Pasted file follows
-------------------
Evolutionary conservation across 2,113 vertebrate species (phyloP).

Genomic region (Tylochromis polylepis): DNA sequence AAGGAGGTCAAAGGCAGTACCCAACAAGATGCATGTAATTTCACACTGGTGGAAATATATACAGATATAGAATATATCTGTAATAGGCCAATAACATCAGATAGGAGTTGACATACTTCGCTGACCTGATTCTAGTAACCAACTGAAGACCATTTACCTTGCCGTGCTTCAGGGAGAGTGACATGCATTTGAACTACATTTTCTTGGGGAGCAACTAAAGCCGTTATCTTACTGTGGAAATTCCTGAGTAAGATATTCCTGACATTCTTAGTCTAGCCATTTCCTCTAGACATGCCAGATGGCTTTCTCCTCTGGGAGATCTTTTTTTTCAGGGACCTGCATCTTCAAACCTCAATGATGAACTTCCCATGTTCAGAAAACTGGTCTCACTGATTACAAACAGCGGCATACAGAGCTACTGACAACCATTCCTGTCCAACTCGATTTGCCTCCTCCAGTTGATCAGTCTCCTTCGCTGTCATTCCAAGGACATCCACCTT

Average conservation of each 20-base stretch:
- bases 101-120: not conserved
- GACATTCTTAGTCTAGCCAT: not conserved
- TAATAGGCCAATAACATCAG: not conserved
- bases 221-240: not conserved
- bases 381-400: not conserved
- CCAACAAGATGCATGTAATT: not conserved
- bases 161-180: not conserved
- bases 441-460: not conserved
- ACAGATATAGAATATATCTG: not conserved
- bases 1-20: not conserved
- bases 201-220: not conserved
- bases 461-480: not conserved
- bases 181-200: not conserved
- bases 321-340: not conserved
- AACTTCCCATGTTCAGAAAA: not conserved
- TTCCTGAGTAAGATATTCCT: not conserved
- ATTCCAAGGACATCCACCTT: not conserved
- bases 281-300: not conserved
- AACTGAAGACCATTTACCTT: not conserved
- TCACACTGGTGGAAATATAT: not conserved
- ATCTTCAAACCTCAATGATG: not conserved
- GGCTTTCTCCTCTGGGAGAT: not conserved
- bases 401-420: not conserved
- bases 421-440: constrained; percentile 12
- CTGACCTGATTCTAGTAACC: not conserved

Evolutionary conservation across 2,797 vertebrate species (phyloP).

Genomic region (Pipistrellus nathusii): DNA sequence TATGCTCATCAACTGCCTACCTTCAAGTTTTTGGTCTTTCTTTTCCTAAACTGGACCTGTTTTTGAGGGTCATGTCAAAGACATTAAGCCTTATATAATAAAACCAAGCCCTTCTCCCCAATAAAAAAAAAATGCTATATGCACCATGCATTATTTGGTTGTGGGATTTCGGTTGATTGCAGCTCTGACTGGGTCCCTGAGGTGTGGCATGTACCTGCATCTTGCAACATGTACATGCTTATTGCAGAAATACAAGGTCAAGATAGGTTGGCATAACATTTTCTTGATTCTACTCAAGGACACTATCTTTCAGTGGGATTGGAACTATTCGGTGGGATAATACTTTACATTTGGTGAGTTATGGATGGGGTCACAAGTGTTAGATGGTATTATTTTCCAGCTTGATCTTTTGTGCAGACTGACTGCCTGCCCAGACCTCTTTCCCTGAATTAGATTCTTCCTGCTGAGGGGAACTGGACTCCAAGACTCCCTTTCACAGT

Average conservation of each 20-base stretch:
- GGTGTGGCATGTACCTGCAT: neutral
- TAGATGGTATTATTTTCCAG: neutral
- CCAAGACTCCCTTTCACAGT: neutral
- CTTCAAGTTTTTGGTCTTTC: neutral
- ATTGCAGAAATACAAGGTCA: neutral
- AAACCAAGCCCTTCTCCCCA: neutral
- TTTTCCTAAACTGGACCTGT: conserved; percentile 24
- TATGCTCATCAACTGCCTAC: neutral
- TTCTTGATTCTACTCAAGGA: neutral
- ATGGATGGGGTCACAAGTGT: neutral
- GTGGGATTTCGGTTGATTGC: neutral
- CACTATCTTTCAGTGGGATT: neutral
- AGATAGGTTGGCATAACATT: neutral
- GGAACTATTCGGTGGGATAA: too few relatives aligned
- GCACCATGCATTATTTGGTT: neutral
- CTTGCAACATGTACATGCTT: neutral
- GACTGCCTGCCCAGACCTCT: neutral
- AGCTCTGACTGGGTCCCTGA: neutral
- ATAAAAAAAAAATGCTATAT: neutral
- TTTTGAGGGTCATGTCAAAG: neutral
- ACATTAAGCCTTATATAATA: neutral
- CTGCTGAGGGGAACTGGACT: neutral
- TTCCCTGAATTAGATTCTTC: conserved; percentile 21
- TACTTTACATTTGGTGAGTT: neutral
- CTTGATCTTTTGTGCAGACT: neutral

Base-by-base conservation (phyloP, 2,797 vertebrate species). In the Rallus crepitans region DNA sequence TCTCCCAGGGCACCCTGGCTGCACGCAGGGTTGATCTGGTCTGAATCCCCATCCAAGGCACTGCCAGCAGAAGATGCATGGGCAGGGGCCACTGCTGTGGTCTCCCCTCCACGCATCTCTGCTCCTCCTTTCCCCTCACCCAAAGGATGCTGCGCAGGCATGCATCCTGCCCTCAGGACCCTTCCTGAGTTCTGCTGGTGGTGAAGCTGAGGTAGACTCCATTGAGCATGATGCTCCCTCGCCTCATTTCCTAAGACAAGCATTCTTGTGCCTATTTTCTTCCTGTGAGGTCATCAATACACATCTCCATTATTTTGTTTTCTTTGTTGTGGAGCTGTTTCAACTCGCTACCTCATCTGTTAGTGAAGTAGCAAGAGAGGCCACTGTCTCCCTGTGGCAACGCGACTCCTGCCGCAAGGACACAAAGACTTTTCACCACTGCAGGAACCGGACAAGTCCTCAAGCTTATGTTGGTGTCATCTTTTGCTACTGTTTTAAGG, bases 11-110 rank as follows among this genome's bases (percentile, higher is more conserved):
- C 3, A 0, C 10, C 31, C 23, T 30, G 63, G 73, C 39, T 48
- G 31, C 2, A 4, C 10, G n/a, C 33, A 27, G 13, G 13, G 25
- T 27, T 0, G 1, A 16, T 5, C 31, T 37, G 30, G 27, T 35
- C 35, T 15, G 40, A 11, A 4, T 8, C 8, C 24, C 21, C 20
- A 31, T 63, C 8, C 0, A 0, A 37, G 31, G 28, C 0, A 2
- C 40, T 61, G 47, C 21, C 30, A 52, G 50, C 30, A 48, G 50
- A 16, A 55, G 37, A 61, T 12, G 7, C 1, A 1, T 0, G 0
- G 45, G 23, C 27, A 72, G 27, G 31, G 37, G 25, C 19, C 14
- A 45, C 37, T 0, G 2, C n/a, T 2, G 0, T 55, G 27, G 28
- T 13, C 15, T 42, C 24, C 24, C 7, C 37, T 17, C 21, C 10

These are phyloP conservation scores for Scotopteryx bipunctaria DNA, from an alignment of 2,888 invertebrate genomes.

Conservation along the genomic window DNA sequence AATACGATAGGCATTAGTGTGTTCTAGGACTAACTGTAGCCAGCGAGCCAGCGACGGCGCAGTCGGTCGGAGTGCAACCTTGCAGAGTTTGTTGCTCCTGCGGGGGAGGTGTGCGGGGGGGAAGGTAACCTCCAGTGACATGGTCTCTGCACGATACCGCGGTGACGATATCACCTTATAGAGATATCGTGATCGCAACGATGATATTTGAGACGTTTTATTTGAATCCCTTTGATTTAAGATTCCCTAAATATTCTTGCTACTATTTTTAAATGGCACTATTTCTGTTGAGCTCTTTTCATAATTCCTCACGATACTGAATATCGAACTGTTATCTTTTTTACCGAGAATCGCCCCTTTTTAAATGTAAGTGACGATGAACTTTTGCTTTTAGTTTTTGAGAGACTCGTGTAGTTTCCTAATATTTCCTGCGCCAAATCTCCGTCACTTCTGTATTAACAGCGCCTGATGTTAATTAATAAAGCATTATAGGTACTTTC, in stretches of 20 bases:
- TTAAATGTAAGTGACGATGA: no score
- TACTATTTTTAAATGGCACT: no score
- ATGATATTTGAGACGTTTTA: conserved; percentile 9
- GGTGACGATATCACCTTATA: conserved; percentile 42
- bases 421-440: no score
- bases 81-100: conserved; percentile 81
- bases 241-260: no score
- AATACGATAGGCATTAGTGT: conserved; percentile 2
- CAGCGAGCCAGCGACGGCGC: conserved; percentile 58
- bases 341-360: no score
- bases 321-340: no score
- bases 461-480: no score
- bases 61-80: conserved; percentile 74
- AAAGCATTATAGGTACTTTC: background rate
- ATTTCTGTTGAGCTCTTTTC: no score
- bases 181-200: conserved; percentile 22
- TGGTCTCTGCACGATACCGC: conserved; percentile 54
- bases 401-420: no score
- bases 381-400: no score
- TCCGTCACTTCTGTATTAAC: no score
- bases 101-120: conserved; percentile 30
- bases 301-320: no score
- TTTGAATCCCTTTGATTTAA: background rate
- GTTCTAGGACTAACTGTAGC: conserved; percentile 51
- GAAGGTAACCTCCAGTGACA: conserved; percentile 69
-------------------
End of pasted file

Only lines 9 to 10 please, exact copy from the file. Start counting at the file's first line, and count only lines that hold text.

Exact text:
- CCAACAAGATGCATGTAATT: not conserved
- bases 161-180: not conserved